Posted June 11, 2012
Access, common-sense regulation and a governmental approach that encourages energy investments: Each one is integral to an American-made, more secure energy future. Getting there will require continued improvements in efficiency and investments in renewable energy – two areas where the oil and natural gas industry has been a leader. This is the fourth recommendation in API’s recent report to the two political parties’ platform committees.
Today, the U.S. uses about half as much energy for every dollar of GDP as it did in 1980, according to the Energy Information Administration:
Efficiency helps energy companies manage costs, which in turn makes them more competitive and allows them to bring more affordable energy products to consumers. Efficiency also helps reduce greenhouse gas emissions.
Industry is committed to technologies that help the environment, investing $71 billion in developments that reduce greenhouse gas emissions between 2000 and 2010 – far more than the federal government ($43 billion) and nearly as much as the rest of domestic private industry combined ($74 billion).
This is what energy companies do. They produce the oil and natural gas that run our economy now and which will continue to fuel it in the future. They work on efficiencies that will make our energy go further. They look to the future for additional resource options that will be necessary to complete the energy picture.
The question is whether governmental policies will or hinder these efforts. Some think the path to our energy future should be selected by Washington, using the tax code to preordain winners and losers. They think an industry sector that contributed nearly a half-trillion dollars to the economy in 2010, which already sends $86 million a day to the U.S. Treasury, should be taxed more.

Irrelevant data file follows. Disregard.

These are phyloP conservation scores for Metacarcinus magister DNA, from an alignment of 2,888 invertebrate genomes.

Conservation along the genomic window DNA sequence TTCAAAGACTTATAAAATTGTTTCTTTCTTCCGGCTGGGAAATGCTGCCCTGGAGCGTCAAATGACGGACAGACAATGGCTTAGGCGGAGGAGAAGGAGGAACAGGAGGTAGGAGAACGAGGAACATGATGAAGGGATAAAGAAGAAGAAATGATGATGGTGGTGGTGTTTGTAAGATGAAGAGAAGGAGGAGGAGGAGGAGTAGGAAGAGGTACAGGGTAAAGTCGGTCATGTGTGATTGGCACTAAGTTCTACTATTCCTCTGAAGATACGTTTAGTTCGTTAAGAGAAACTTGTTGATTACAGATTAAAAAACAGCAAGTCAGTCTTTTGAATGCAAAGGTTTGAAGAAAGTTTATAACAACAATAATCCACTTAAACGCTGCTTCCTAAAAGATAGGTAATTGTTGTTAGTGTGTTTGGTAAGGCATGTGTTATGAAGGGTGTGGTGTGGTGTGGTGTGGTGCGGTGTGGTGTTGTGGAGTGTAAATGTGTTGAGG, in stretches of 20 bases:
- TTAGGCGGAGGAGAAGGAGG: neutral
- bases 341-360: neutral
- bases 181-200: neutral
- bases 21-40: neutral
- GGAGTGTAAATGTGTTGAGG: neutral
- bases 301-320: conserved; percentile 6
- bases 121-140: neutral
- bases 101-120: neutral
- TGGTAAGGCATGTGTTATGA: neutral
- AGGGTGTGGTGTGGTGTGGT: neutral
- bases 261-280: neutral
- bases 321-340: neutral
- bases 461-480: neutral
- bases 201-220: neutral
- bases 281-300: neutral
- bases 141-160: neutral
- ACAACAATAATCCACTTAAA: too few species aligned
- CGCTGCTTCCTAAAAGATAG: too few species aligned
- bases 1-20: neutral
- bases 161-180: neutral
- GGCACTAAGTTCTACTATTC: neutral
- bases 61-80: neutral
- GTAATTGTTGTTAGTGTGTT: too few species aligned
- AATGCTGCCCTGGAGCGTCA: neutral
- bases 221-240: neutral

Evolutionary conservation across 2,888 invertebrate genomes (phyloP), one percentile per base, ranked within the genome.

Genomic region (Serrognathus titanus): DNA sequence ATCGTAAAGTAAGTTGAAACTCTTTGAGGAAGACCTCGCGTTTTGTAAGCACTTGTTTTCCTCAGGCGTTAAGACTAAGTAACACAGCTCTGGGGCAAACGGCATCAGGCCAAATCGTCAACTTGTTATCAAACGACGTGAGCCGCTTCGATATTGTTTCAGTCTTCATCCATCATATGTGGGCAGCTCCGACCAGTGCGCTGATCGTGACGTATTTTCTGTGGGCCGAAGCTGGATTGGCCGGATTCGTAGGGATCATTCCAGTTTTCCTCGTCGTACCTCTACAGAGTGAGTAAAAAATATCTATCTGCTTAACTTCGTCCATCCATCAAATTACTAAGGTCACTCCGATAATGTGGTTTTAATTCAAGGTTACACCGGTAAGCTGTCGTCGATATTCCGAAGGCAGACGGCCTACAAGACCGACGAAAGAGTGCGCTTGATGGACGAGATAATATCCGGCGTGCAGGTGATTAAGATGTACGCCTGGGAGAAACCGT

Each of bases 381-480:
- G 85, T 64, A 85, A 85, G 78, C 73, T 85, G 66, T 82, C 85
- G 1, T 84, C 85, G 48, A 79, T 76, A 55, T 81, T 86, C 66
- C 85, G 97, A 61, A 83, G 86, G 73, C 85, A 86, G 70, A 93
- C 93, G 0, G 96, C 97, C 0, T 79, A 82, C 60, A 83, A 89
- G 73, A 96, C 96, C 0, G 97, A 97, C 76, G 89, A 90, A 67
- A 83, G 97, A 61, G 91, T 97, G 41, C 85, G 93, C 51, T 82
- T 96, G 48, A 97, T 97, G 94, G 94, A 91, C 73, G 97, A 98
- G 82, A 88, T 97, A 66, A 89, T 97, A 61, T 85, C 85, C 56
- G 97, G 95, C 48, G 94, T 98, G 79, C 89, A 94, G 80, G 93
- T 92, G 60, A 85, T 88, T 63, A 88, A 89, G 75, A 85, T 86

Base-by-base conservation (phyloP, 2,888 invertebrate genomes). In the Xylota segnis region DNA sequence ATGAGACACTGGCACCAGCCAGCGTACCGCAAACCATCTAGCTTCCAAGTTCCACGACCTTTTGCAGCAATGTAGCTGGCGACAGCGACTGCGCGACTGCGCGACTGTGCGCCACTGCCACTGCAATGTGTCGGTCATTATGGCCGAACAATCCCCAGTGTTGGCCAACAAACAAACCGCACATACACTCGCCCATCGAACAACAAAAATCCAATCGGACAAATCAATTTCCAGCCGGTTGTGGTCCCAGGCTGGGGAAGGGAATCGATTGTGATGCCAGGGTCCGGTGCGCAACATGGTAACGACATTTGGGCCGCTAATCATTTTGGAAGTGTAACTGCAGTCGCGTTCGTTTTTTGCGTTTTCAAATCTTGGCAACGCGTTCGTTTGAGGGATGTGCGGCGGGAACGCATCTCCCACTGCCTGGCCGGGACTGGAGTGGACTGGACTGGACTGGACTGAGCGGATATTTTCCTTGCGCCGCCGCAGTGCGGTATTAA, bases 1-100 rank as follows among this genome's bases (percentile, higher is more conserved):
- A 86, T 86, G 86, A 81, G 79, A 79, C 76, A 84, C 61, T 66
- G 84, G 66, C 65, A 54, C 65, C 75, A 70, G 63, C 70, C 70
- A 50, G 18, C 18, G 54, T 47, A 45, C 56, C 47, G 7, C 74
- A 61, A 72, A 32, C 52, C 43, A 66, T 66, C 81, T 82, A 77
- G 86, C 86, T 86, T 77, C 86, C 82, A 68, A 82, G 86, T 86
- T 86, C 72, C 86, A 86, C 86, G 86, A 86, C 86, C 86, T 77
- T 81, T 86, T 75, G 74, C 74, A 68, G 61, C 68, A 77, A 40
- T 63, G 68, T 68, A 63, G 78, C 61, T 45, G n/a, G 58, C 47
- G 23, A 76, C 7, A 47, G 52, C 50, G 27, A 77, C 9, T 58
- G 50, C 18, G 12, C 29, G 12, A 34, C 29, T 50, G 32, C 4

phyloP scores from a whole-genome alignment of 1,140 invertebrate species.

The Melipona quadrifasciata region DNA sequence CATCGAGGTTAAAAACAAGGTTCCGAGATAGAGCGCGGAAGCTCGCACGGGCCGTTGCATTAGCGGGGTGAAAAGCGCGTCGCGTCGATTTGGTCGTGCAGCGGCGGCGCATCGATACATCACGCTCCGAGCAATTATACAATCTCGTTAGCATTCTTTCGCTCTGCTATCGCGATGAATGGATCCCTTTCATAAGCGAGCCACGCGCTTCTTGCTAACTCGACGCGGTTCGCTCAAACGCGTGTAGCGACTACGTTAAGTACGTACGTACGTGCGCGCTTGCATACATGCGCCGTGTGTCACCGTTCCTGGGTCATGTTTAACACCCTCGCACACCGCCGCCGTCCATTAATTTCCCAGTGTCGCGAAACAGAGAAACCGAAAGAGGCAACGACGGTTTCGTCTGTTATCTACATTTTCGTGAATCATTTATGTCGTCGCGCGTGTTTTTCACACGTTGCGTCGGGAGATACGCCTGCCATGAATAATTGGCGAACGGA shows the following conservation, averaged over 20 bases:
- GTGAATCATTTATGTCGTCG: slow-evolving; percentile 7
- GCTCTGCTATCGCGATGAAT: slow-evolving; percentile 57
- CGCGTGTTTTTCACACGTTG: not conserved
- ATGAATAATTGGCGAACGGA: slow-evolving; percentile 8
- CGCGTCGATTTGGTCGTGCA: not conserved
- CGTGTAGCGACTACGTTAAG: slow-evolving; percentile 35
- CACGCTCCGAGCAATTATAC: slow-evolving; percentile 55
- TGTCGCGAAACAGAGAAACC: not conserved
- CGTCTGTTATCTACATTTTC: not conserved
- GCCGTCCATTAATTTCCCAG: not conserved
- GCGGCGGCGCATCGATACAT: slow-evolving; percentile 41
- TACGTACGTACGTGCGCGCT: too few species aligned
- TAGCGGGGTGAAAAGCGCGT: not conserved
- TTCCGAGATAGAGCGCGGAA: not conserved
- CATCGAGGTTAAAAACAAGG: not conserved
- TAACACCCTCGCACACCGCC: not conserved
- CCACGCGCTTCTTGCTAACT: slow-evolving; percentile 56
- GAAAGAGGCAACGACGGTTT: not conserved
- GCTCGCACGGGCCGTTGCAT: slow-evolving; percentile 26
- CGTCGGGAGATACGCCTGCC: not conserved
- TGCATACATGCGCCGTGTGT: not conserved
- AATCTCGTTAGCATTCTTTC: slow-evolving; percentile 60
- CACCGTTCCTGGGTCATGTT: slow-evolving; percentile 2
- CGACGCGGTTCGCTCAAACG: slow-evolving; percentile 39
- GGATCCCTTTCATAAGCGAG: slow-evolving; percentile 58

The wrongheadedness of this path was detailed in a Wood Mackenzie study last fall, which compared the likely results of pro-energy development policies with policies leading to higher energy taxes:
With a pro-development approach, America’s oil and natural gas companies can add jobs, increase energy supply and generate more tax revenue for government. Higher taxes on our industry will likely lose jobs, decrease tax revenue and result in less energy production.
The United States has tremendous energy resources to support and grow our economy and meet the challenges of the future. With the right vision and leadership we can stride into the future confidently – as befits an energy-rich nation.
ABOUT THE AUTHOR
Mark Green joined API after a career in newspaper journalism, including 16 years as national editorial writer for The Oklahoman in the paper’s Washington bureau. Mark also was a reporter, copy editor and sports editor. He earned his journalism degree from the University of Oklahoma and master’s in journalism and public affairs from American University. He and his wife Pamela live in Occoquan, Va., where they enjoy their four grandchildren.